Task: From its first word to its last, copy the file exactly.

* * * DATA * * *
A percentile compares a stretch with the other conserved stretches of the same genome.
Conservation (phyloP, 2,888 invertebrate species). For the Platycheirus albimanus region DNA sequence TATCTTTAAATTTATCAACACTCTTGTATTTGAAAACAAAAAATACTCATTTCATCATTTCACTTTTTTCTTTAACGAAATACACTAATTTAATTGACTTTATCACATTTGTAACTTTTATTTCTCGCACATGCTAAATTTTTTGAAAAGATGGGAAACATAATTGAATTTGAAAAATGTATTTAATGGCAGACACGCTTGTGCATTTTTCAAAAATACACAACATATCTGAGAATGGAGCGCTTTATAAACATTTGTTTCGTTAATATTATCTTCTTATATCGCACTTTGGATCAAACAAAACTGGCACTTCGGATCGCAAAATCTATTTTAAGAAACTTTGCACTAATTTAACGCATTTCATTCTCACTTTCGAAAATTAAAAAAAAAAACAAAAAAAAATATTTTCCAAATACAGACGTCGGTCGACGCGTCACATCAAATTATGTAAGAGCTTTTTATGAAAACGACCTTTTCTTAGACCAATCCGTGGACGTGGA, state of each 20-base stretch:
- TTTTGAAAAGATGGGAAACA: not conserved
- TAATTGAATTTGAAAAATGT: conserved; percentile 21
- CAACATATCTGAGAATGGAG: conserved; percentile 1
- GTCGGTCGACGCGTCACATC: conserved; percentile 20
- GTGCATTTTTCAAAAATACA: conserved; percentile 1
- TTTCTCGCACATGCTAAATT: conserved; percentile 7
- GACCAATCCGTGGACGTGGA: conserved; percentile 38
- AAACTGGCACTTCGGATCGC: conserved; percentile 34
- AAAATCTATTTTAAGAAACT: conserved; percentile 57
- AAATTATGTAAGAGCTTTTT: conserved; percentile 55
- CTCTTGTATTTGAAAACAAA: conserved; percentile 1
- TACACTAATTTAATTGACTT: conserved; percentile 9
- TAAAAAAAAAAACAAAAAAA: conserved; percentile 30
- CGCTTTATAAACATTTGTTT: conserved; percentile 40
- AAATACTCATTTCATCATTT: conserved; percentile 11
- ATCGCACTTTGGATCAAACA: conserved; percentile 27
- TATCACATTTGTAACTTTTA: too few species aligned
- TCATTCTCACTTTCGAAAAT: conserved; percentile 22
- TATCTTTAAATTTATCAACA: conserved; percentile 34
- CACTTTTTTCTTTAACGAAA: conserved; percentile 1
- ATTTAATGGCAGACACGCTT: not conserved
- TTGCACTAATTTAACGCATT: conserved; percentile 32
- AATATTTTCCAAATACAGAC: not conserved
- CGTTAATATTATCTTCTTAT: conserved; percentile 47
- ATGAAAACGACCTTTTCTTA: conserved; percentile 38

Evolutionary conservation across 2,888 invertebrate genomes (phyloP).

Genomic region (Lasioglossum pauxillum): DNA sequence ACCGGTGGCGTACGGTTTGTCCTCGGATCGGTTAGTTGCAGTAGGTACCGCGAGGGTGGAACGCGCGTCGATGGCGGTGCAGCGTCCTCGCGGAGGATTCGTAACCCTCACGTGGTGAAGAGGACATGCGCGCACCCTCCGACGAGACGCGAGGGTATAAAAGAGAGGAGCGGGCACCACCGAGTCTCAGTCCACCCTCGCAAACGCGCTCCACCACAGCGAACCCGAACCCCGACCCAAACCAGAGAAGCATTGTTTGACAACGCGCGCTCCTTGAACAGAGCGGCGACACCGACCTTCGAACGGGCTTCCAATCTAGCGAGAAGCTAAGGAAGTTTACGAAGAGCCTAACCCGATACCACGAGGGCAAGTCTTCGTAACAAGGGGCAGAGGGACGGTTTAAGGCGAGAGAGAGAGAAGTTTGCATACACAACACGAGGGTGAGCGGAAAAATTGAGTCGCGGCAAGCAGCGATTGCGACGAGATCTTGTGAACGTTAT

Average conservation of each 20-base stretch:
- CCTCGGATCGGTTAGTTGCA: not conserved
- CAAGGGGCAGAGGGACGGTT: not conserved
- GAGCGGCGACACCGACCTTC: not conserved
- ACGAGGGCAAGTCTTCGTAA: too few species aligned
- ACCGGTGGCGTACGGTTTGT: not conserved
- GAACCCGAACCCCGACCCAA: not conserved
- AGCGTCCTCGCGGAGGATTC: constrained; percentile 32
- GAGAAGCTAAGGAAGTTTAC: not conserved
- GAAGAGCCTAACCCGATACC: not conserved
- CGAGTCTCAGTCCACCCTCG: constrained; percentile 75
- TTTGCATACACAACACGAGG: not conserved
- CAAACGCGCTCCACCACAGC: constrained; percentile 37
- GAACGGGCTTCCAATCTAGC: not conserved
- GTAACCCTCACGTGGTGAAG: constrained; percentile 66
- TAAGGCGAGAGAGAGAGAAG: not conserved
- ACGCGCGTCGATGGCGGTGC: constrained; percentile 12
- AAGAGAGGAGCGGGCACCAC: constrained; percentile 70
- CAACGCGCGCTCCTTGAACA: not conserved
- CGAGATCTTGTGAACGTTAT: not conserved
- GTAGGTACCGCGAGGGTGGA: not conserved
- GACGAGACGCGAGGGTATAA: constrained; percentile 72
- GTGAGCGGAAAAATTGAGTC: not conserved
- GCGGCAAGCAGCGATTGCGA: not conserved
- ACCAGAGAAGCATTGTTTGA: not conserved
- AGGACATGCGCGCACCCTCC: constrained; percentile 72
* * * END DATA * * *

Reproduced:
A percentile compares a stretch with the other conserved stretches of the same genome.
Conservation (phyloP, 2,888 invertebrate species). For the Platycheirus albimanus region DNA sequence TATCTTTAAATTTATCAACACTCTTGTATTTGAAAACAAAAAATACTCATTTCATCATTTCACTTTTTTCTTTAACGAAATACACTAATTTAATTGACTTTATCACATTTGTAACTTTTATTTCTCGCACATGCTAAATTTTTTGAAAAGATGGGAAACATAATTGAATTTGAAAAATGTATTTAATGGCAGACACGCTTGTGCATTTTTCAAAAATACACAACATATCTGAGAATGGAGCGCTTTATAAACATTTGTTTCGTTAATATTATCTTCTTATATCGCACTTTGGATCAAACAAAACTGGCACTTCGGATCGCAAAATCTATTTTAAGAAACTTTGCACTAATTTAACGCATTTCATTCTCACTTTCGAAAATTAAAAAAAAAAACAAAAAAAAATATTTTCCAAATACAGACGTCGGTCGACGCGTCACATCAAATTATGTAAGAGCTTTTTATGAAAACGACCTTTTCTTAGACCAATCCGTGGACGTGGA, state of each 20-base stretch:
- TTTTGAAAAGATGGGAAACA: not conserved
- TAATTGAATTTGAAAAATGT: conserved; percentile 21
- CAACATATCTGAGAATGGAG: conserved; percentile 1
- GTCGGTCGACGCGTCACATC: conserved; percentile 20
- GTGCATTTTTCAAAAATACA: conserved; percentile 1
- TTTCTCGCACATGCTAAATT: conserved; percentile 7
- GACCAATCCGTGGACGTGGA: conserved; percentile 38
- AAACTGGCACTTCGGATCGC: conserved; percentile 34
- AAAATCTATTTTAAGAAACT: conserved; percentile 57
- AAATTATGTAAGAGCTTTTT: conserved; percentile 55
- CTCTTGTATTTGAAAACAAA: conserved; percentile 1
- TACACTAATTTAATTGACTT: conserved; percentile 9
- TAAAAAAAAAAACAAAAAAA: conserved; percentile 30
- CGCTTTATAAACATTTGTTT: conserved; percentile 40
- AAATACTCATTTCATCATTT: conserved; percentile 11
- ATCGCACTTTGGATCAAACA: conserved; percentile 27
- TATCACATTTGTAACTTTTA: too few species aligned
- TCATTCTCACTTTCGAAAAT: conserved; percentile 22
- TATCTTTAAATTTATCAACA: conserved; percentile 34
- CACTTTTTTCTTTAACGAAA: conserved; percentile 1
- ATTTAATGGCAGACACGCTT: not conserved
- TTGCACTAATTTAACGCATT: conserved; percentile 32
- AATATTTTCCAAATACAGAC: not conserved
- CGTTAATATTATCTTCTTAT: conserved; percentile 47
- ATGAAAACGACCTTTTCTTA: conserved; percentile 38

Evolutionary conservation across 2,888 invertebrate genomes (phyloP).

Genomic region (Lasioglossum pauxillum): DNA sequence ACCGGTGGCGTACGGTTTGTCCTCGGATCGGTTAGTTGCAGTAGGTACCGCGAGGGTGGAACGCGCGTCGATGGCGGTGCAGCGTCCTCGCGGAGGATTCGTAACCCTCACGTGGTGAAGAGGACATGCGCGCACCCTCCGACGAGACGCGAGGGTATAAAAGAGAGGAGCGGGCACCACCGAGTCTCAGTCCACCCTCGCAAACGCGCTCCACCACAGCGAACCCGAACCCCGACCCAAACCAGAGAAGCATTGTTTGACAACGCGCGCTCCTTGAACAGAGCGGCGACACCGACCTTCGAACGGGCTTCCAATCTAGCGAGAAGCTAAGGAAGTTTACGAAGAGCCTAACCCGATACCACGAGGGCAAGTCTTCGTAACAAGGGGCAGAGGGACGGTTTAAGGCGAGAGAGAGAGAAGTTTGCATACACAACACGAGGGTGAGCGGAAAAATTGAGTCGCGGCAAGCAGCGATTGCGACGAGATCTTGTGAACGTTAT

Average conservation of each 20-base stretch:
- CCTCGGATCGGTTAGTTGCA: not conserved
- CAAGGGGCAGAGGGACGGTT: not conserved
- GAGCGGCGACACCGACCTTC: not conserved
- ACGAGGGCAAGTCTTCGTAA: too few species aligned
- ACCGGTGGCGTACGGTTTGT: not conserved
- GAACCCGAACCCCGACCCAA: not conserved
- AGCGTCCTCGCGGAGGATTC: constrained; percentile 32
- GAGAAGCTAAGGAAGTTTAC: not conserved
- GAAGAGCCTAACCCGATACC: not conserved
- CGAGTCTCAGTCCACCCTCG: constrained; percentile 75
- TTTGCATACACAACACGAGG: not conserved
- CAAACGCGCTCCACCACAGC: constrained; percentile 37
- GAACGGGCTTCCAATCTAGC: not conserved
- GTAACCCTCACGTGGTGAAG: constrained; percentile 66
- TAAGGCGAGAGAGAGAGAAG: not conserved
- ACGCGCGTCGATGGCGGTGC: constrained; percentile 12
- AAGAGAGGAGCGGGCACCAC: constrained; percentile 70
- CAACGCGCGCTCCTTGAACA: not conserved
- CGAGATCTTGTGAACGTTAT: not conserved
- GTAGGTACCGCGAGGGTGGA: not conserved
- GACGAGACGCGAGGGTATAA: constrained; percentile 72
- GTGAGCGGAAAAATTGAGTC: not conserved
- GCGGCAAGCAGCGATTGCGA: not conserved
- ACCAGAGAAGCATTGTTTGA: not conserved
- AGGACATGCGCGCACCCTCC: constrained; percentile 72